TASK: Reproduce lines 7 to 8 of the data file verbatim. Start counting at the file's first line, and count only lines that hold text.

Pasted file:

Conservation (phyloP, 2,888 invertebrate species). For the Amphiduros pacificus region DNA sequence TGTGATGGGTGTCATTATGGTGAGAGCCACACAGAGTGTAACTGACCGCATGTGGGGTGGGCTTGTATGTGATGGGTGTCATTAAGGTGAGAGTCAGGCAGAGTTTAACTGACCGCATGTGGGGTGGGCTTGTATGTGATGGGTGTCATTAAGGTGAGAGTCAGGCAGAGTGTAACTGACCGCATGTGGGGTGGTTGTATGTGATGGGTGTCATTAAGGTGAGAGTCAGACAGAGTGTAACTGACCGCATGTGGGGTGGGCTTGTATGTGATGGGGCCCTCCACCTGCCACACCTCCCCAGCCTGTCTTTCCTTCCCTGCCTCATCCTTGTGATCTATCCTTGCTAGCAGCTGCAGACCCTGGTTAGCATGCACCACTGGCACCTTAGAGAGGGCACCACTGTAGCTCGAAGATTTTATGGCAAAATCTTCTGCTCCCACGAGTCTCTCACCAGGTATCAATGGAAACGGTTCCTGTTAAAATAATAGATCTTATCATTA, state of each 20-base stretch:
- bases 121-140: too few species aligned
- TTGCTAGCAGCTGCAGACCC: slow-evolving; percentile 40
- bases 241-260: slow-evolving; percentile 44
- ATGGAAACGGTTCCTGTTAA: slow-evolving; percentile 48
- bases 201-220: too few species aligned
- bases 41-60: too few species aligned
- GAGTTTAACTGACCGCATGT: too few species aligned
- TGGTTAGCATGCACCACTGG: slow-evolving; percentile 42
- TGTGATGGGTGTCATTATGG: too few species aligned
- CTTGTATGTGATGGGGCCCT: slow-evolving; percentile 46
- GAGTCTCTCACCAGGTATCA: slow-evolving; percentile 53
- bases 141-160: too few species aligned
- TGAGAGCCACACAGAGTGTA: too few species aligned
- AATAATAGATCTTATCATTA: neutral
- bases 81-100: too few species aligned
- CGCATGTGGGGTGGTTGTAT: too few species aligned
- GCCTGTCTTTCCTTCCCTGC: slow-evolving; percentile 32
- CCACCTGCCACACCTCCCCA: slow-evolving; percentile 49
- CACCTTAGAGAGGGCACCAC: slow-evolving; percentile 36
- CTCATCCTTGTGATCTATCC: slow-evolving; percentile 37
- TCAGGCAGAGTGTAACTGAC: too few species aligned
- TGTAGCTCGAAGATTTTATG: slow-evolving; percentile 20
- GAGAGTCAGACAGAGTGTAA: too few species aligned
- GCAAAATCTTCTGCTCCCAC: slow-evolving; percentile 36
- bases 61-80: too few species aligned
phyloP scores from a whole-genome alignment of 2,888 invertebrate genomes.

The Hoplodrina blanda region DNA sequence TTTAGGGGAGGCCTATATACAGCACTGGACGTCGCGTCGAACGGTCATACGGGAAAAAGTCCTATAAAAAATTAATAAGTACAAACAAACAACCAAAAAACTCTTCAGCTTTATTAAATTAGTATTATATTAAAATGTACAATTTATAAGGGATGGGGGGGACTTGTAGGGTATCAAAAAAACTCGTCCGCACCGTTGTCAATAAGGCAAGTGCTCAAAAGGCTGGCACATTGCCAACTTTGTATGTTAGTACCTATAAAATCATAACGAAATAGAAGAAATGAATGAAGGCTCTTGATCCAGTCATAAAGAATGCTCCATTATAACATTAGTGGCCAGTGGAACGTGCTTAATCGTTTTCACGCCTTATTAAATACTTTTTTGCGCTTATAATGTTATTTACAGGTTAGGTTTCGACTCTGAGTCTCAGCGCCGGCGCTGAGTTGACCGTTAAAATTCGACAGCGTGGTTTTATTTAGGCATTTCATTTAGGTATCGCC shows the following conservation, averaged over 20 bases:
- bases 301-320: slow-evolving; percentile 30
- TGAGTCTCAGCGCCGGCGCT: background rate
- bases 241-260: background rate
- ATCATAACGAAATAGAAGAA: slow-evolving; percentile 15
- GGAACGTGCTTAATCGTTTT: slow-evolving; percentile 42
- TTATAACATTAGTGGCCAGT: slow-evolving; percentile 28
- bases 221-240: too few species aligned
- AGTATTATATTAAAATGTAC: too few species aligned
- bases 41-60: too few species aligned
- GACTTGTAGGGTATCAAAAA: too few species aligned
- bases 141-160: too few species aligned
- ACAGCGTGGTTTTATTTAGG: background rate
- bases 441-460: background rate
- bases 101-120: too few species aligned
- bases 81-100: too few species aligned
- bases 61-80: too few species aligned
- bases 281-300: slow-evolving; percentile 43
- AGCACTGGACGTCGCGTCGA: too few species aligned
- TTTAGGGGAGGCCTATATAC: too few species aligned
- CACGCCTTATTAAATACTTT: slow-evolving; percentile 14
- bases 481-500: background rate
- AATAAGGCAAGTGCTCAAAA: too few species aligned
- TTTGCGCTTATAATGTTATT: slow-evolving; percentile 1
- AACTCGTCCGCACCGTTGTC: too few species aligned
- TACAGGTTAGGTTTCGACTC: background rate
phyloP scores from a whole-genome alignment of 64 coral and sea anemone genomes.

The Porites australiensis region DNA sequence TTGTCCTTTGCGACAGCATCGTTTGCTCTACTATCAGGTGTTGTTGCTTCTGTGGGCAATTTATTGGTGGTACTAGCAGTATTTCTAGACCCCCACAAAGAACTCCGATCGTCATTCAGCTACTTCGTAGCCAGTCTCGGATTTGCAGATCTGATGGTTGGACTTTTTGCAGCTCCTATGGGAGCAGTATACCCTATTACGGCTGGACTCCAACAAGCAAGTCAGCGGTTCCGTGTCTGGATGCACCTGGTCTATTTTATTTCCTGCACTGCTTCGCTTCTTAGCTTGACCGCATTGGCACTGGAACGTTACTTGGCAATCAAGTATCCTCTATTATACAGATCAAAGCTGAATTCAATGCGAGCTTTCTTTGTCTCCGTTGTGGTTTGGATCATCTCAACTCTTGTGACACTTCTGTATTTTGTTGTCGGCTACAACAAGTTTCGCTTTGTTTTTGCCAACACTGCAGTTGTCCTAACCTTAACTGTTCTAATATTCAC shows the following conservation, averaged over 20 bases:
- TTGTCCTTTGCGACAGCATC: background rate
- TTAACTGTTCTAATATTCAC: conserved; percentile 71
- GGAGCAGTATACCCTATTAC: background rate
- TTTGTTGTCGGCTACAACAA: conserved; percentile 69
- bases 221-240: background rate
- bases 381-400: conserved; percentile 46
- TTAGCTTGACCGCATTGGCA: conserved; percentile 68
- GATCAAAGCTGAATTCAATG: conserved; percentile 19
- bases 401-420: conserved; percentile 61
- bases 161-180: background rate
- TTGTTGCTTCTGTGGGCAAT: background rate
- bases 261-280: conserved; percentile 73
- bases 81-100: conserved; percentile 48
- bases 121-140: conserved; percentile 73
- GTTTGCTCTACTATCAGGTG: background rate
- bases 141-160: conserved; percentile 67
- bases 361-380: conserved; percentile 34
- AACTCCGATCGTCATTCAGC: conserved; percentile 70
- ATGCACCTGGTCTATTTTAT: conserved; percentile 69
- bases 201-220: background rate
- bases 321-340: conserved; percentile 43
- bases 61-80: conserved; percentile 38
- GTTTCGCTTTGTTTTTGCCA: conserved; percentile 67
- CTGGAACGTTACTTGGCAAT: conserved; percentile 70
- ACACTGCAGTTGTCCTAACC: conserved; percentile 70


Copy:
- bases 41-60: too few species aligned
- GAGTTTAACTGACCGCATGT: too few species aligned